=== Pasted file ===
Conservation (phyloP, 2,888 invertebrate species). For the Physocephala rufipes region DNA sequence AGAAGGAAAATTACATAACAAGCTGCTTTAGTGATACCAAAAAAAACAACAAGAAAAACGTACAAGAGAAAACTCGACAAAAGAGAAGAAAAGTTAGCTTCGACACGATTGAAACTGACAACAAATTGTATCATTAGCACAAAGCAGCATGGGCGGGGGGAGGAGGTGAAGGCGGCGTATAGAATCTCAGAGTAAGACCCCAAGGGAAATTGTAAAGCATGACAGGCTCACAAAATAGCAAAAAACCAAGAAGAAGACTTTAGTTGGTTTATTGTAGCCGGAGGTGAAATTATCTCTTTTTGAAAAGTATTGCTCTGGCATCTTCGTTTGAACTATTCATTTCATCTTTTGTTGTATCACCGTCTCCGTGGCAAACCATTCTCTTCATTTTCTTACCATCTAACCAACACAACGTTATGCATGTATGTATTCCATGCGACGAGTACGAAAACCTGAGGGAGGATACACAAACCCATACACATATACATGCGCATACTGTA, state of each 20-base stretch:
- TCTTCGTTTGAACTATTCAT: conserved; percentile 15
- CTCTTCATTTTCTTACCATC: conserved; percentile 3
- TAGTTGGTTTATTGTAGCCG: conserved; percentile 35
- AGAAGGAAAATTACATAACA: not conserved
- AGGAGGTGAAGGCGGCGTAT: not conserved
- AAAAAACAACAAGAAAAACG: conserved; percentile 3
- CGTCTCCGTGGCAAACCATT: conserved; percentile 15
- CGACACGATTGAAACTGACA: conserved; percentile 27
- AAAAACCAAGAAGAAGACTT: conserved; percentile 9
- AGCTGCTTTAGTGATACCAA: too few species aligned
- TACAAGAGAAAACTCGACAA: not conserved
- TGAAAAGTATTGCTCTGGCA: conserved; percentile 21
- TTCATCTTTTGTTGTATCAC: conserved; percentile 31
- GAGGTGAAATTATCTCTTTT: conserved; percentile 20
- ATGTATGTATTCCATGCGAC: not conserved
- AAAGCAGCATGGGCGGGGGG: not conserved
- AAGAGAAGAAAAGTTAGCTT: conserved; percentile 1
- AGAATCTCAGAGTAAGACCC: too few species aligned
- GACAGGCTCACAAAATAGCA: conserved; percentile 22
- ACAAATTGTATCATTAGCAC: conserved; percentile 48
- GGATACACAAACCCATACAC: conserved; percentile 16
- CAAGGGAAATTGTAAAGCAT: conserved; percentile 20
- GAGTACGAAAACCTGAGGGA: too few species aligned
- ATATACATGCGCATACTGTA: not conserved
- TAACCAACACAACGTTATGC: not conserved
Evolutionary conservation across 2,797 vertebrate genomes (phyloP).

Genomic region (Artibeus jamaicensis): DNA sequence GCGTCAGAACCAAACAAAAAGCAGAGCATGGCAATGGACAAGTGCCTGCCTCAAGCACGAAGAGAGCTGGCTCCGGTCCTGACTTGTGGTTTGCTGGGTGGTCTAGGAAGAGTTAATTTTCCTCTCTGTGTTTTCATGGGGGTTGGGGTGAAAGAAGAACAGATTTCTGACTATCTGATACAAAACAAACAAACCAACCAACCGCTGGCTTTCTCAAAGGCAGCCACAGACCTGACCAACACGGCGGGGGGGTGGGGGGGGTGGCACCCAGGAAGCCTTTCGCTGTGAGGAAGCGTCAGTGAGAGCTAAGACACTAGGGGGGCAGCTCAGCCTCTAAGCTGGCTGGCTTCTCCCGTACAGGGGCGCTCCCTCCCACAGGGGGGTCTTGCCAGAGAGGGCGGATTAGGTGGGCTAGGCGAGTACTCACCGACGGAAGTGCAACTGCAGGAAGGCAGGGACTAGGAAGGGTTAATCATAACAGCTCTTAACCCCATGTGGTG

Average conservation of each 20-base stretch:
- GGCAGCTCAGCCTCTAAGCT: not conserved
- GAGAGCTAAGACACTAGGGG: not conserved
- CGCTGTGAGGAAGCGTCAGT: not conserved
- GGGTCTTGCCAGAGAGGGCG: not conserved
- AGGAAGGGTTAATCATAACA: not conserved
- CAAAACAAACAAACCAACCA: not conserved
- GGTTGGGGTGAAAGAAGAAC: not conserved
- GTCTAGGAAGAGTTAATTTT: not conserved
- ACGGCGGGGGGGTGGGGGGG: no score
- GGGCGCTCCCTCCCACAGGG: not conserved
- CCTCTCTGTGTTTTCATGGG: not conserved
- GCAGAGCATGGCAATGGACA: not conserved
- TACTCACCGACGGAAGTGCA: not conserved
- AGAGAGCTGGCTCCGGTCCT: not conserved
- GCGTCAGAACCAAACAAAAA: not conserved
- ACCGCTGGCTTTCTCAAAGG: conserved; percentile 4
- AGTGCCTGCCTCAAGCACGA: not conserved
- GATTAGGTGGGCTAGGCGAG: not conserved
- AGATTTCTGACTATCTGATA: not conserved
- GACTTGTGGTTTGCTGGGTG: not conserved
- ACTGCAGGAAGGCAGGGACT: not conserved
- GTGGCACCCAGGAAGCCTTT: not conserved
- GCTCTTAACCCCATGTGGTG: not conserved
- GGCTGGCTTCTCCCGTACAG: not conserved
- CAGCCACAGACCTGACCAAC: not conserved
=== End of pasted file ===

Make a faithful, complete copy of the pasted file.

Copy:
Conservation (phyloP, 2,888 invertebrate species). For the Physocephala rufipes region DNA sequence AGAAGGAAAATTACATAACAAGCTGCTTTAGTGATACCAAAAAAAACAACAAGAAAAACGTACAAGAGAAAACTCGACAAAAGAGAAGAAAAGTTAGCTTCGACACGATTGAAACTGACAACAAATTGTATCATTAGCACAAAGCAGCATGGGCGGGGGGAGGAGGTGAAGGCGGCGTATAGAATCTCAGAGTAAGACCCCAAGGGAAATTGTAAAGCATGACAGGCTCACAAAATAGCAAAAAACCAAGAAGAAGACTTTAGTTGGTTTATTGTAGCCGGAGGTGAAATTATCTCTTTTTGAAAAGTATTGCTCTGGCATCTTCGTTTGAACTATTCATTTCATCTTTTGTTGTATCACCGTCTCCGTGGCAAACCATTCTCTTCATTTTCTTACCATCTAACCAACACAACGTTATGCATGTATGTATTCCATGCGACGAGTACGAAAACCTGAGGGAGGATACACAAACCCATACACATATACATGCGCATACTGTA, state of each 20-base stretch:
- TCTTCGTTTGAACTATTCAT: conserved; percentile 15
- CTCTTCATTTTCTTACCATC: conserved; percentile 3
- TAGTTGGTTTATTGTAGCCG: conserved; percentile 35
- AGAAGGAAAATTACATAACA: not conserved
- AGGAGGTGAAGGCGGCGTAT: not conserved
- AAAAAACAACAAGAAAAACG: conserved; percentile 3
- CGTCTCCGTGGCAAACCATT: conserved; percentile 15
- CGACACGATTGAAACTGACA: conserved; percentile 27
- AAAAACCAAGAAGAAGACTT: conserved; percentile 9
- AGCTGCTTTAGTGATACCAA: too few species aligned
- TACAAGAGAAAACTCGACAA: not conserved
- TGAAAAGTATTGCTCTGGCA: conserved; percentile 21
- TTCATCTTTTGTTGTATCAC: conserved; percentile 31
- GAGGTGAAATTATCTCTTTT: conserved; percentile 20
- ATGTATGTATTCCATGCGAC: not conserved
- AAAGCAGCATGGGCGGGGGG: not conserved
- AAGAGAAGAAAAGTTAGCTT: conserved; percentile 1
- AGAATCTCAGAGTAAGACCC: too few species aligned
- GACAGGCTCACAAAATAGCA: conserved; percentile 22
- ACAAATTGTATCATTAGCAC: conserved; percentile 48
- GGATACACAAACCCATACAC: conserved; percentile 16
- CAAGGGAAATTGTAAAGCAT: conserved; percentile 20
- GAGTACGAAAACCTGAGGGA: too few species aligned
- ATATACATGCGCATACTGTA: not conserved
- TAACCAACACAACGTTATGC: not conserved
Evolutionary conservation across 2,797 vertebrate genomes (phyloP).

Genomic region (Artibeus jamaicensis): DNA sequence GCGTCAGAACCAAACAAAAAGCAGAGCATGGCAATGGACAAGTGCCTGCCTCAAGCACGAAGAGAGCTGGCTCCGGTCCTGACTTGTGGTTTGCTGGGTGGTCTAGGAAGAGTTAATTTTCCTCTCTGTGTTTTCATGGGGGTTGGGGTGAAAGAAGAACAGATTTCTGACTATCTGATACAAAACAAACAAACCAACCAACCGCTGGCTTTCTCAAAGGCAGCCACAGACCTGACCAACACGGCGGGGGGGTGGGGGGGGTGGCACCCAGGAAGCCTTTCGCTGTGAGGAAGCGTCAGTGAGAGCTAAGACACTAGGGGGGCAGCTCAGCCTCTAAGCTGGCTGGCTTCTCCCGTACAGGGGCGCTCCCTCCCACAGGGGGGTCTTGCCAGAGAGGGCGGATTAGGTGGGCTAGGCGAGTACTCACCGACGGAAGTGCAACTGCAGGAAGGCAGGGACTAGGAAGGGTTAATCATAACAGCTCTTAACCCCATGTGGTG

Average conservation of each 20-base stretch:
- GGCAGCTCAGCCTCTAAGCT: not conserved
- GAGAGCTAAGACACTAGGGG: not conserved
- CGCTGTGAGGAAGCGTCAGT: not conserved
- GGGTCTTGCCAGAGAGGGCG: not conserved
- AGGAAGGGTTAATCATAACA: not conserved
- CAAAACAAACAAACCAACCA: not conserved
- GGTTGGGGTGAAAGAAGAAC: not conserved
- GTCTAGGAAGAGTTAATTTT: not conserved
- ACGGCGGGGGGGTGGGGGGG: no score
- GGGCGCTCCCTCCCACAGGG: not conserved
- CCTCTCTGTGTTTTCATGGG: not conserved
- GCAGAGCATGGCAATGGACA: not conserved
- TACTCACCGACGGAAGTGCA: not conserved
- AGAGAGCTGGCTCCGGTCCT: not conserved
- GCGTCAGAACCAAACAAAAA: not conserved
- ACCGCTGGCTTTCTCAAAGG: conserved; percentile 4
- AGTGCCTGCCTCAAGCACGA: not conserved
- GATTAGGTGGGCTAGGCGAG: not conserved
- AGATTTCTGACTATCTGATA: not conserved
- GACTTGTGGTTTGCTGGGTG: not conserved
- ACTGCAGGAAGGCAGGGACT: not conserved
- GTGGCACCCAGGAAGCCTTT: not conserved
- GCTCTTAACCCCATGTGGTG: not conserved
- GGCTGGCTTCTCCCGTACAG: not conserved
- CAGCCACAGACCTGACCAAC: not conserved